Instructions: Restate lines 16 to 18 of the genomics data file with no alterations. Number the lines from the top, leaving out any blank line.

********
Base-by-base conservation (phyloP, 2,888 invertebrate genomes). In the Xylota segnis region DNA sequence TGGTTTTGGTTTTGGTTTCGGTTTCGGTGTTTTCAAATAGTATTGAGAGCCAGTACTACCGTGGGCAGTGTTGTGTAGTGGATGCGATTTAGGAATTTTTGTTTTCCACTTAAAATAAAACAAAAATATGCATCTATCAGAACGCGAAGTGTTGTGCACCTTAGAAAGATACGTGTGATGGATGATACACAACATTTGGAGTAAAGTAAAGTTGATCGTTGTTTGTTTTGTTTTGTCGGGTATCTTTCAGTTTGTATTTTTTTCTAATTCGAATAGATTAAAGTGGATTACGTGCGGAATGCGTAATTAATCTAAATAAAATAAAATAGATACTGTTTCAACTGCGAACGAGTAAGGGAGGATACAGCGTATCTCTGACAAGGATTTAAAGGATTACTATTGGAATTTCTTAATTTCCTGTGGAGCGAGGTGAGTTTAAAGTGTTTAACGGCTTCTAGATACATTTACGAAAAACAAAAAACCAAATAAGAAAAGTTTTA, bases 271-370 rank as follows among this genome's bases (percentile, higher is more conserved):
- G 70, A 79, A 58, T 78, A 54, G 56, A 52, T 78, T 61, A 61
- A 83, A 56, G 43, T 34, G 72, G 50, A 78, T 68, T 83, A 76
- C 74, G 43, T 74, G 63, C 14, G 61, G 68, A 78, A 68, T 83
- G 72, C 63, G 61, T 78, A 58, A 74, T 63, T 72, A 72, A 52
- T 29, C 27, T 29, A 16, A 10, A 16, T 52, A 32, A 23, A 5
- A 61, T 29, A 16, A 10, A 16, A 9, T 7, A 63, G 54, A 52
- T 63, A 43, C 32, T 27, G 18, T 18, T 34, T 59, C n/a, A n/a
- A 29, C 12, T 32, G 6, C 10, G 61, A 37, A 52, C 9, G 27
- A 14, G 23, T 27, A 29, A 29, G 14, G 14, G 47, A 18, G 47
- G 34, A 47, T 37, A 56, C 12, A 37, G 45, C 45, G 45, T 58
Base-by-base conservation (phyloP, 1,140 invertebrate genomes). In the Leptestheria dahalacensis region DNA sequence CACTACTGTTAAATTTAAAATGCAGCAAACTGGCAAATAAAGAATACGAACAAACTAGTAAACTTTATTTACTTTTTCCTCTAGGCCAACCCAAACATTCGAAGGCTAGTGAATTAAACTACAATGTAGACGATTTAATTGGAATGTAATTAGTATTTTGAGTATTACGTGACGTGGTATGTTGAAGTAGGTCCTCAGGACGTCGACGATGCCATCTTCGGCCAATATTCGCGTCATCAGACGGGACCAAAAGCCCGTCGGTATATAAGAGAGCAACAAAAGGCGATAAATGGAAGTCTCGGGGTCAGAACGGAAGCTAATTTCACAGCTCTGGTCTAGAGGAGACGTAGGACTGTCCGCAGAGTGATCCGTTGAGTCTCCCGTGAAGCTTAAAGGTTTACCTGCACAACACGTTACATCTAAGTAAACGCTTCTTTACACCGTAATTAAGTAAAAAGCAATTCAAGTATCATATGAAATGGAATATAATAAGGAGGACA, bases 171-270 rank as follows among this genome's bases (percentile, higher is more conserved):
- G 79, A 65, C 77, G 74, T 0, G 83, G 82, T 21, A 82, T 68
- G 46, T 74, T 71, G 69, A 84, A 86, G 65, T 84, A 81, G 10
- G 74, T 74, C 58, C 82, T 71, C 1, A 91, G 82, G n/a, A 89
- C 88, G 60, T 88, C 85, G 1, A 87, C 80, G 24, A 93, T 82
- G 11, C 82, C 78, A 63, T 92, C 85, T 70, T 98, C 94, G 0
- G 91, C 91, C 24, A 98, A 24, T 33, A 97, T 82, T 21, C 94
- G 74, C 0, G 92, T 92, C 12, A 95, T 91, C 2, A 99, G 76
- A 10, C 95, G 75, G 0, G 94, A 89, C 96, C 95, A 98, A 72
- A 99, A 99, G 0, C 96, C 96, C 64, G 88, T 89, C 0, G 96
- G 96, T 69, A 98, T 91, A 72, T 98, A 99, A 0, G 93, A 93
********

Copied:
- C 88, G 60, T 88, C 85, G 1, A 87, C 80, G 24, A 93, T 82
- G 11, C 82, C 78, A 63, T 92, C 85, T 70, T 98, C 94, G 0
- G 91, C 91, C 24, A 98, A 24, T 33, A 97, T 82, T 21, C 94